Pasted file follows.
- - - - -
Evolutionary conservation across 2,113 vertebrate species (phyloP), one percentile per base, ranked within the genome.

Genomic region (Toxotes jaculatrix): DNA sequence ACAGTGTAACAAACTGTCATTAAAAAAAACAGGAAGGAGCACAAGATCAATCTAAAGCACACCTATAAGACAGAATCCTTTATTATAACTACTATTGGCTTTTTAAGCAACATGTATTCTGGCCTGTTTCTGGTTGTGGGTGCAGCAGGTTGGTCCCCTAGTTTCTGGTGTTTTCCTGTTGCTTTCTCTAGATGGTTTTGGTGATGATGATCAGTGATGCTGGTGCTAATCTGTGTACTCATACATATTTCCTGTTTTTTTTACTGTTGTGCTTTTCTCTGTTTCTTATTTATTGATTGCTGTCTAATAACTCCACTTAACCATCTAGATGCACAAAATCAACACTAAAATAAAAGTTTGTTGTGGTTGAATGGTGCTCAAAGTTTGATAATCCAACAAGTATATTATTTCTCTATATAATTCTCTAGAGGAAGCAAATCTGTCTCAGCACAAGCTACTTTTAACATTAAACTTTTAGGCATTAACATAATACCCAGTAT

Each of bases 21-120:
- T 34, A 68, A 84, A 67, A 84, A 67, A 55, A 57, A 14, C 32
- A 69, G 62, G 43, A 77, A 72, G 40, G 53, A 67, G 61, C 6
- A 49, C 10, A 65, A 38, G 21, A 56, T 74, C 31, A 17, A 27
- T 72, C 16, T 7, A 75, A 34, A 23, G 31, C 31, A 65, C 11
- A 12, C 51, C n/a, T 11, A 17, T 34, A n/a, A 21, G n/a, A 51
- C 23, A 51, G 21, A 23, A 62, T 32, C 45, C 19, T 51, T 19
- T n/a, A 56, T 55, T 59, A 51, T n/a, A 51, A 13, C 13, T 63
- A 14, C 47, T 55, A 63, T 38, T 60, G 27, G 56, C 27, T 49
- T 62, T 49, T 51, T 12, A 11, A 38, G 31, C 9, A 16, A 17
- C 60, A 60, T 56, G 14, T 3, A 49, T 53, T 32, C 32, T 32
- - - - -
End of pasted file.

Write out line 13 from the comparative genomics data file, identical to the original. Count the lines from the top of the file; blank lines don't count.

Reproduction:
- C 60, A 60, T 56, G 14, T 3, A 49, T 53, T 32, C 32, T 32